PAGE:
My world is turning upside-down!

          • The stars aligned and Bill Yankee was right on something. Who’d have thunk it? Sadly, the earth revolves and this alignment will end.

          • Bill, the GI Bill isn’t a taxpayer bail-out like this loan forgiveness nonsense. The GI bill is a contractual obligation between you and the US government. You served and as part of your remuneration for this service the government agreed to pay an amount for your continued education. Coincidentally the same facts apply to all those students, who took out loans. They have a contractual obligation to re-pay.
            In general it has always bothered me, how institutions of higher learning set tuition so high that most students feel compelled to take out loans, while universities sit on millions of endowment funds. Regulating tuition (they take federal money after all) would be a meaningful first step, but this administration isn’t about actually fixing anything, but simply preserving the status quo, by letting people of the hook at the expense of the taxpayer.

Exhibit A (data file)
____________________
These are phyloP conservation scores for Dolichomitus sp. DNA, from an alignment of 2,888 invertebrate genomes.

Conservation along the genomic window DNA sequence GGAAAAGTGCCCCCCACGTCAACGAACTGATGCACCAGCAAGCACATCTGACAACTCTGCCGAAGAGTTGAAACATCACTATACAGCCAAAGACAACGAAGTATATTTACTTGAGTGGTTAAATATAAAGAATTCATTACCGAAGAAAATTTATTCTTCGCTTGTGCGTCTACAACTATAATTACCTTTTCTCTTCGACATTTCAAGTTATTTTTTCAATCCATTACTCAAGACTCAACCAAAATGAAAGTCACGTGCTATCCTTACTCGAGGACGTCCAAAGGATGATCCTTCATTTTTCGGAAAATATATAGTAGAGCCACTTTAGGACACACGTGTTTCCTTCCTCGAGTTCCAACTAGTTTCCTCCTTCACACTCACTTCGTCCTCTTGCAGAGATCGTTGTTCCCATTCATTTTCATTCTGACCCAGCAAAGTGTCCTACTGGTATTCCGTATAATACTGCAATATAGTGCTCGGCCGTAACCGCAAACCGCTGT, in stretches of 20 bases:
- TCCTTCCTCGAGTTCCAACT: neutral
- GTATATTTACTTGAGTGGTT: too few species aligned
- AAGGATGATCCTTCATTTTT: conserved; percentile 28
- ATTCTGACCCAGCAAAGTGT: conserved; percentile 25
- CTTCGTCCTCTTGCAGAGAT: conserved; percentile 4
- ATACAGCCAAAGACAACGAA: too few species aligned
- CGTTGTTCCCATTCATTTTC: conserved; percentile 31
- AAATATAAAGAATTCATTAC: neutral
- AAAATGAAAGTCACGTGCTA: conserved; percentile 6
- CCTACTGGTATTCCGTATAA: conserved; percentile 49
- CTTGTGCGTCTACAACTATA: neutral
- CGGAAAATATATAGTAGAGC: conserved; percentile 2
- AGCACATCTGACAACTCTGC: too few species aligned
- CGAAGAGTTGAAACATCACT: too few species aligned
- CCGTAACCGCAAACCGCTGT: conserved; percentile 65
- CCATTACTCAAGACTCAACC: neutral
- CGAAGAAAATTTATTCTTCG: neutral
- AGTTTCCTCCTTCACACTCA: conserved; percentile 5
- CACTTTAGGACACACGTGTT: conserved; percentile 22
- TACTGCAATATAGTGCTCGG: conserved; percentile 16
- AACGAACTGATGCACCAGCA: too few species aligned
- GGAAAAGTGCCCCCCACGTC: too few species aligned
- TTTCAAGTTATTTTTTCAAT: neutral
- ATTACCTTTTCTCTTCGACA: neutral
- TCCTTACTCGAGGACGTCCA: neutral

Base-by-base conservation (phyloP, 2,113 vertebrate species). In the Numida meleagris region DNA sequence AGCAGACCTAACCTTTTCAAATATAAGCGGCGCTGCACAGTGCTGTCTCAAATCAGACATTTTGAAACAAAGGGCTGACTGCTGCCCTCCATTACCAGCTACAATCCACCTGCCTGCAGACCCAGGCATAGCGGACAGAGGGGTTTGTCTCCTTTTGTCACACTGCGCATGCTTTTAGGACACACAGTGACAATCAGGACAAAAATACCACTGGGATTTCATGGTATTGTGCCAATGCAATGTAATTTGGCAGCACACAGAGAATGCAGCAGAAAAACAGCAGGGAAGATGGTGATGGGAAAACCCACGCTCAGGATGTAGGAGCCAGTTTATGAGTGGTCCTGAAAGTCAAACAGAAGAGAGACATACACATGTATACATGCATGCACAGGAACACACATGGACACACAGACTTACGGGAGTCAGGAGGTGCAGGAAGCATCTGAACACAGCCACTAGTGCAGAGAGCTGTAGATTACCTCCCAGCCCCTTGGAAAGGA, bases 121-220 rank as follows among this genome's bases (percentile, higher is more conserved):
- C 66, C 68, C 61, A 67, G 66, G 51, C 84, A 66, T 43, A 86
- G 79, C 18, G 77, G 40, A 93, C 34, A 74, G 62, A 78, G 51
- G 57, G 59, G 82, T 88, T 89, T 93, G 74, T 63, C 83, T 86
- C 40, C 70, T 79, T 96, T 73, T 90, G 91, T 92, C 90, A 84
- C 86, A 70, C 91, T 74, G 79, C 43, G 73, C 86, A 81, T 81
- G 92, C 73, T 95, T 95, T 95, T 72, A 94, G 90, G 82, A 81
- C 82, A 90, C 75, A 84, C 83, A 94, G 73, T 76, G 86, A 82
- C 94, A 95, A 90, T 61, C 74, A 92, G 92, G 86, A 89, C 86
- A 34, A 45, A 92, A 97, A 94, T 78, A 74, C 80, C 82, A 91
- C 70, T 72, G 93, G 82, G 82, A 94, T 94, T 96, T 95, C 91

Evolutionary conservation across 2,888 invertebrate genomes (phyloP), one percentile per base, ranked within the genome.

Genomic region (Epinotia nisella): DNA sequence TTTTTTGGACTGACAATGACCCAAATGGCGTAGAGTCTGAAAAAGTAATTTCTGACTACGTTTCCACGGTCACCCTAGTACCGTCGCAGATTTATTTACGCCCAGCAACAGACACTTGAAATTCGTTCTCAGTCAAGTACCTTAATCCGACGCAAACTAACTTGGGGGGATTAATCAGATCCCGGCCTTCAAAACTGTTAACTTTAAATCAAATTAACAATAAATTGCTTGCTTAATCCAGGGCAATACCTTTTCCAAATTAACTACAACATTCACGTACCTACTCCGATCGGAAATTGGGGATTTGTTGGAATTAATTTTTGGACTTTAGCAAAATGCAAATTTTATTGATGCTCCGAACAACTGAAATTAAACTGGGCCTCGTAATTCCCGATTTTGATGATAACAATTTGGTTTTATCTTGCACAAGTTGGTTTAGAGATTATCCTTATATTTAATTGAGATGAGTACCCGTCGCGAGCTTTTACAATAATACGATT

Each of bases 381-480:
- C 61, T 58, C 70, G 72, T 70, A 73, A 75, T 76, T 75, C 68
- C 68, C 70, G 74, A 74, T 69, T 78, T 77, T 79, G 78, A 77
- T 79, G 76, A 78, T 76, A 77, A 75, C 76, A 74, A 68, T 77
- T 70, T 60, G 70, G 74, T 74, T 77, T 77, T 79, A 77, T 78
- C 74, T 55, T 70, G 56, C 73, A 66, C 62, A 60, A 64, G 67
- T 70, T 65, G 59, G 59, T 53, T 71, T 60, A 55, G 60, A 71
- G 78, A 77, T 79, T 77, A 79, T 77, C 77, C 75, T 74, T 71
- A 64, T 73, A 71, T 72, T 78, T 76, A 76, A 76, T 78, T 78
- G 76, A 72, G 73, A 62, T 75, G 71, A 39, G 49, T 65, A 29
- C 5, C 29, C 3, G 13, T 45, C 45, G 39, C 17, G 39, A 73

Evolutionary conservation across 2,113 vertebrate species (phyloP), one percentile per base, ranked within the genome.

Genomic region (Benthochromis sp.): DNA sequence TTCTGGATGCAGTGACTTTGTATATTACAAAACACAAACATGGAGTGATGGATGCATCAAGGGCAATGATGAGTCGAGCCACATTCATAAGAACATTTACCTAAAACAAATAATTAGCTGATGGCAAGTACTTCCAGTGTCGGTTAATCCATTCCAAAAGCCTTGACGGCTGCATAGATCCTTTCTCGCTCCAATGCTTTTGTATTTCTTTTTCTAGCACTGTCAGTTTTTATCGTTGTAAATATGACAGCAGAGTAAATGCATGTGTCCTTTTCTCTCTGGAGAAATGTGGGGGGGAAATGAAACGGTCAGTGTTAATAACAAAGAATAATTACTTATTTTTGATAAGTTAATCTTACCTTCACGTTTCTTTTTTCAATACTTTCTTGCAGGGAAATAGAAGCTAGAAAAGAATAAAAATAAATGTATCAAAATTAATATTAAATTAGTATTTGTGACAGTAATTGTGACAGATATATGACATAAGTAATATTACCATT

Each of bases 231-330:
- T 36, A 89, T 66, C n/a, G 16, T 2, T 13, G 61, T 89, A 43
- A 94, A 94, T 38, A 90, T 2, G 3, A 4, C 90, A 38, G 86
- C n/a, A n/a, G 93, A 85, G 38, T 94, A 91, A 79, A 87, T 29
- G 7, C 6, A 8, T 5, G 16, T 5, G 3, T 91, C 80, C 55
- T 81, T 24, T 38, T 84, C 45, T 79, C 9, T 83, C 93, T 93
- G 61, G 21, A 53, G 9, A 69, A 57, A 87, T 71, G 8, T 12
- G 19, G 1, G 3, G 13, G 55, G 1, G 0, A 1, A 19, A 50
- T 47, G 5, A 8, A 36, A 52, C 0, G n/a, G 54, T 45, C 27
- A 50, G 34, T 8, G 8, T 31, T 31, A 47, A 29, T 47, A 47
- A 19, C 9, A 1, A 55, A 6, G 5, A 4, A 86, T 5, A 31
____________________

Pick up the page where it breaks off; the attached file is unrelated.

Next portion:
• Taxpayer, some of my education was clearly paid by taxpayers regardless of why. I said nothing about it being a bail-out.
            The rest of your post is nothing but a diatribe IMO.

      • Spin the wheel and make the deal. This problem primarily concerns the participation trophy crowd who took out hundreds of thousands of dollars in debt to get a degree from big name university for a degree in under water basket weaving or gender studies. No way should the tax payers be held liable for individuals poor choices to go to a big name school expecting 6 figure salaries upon graduation.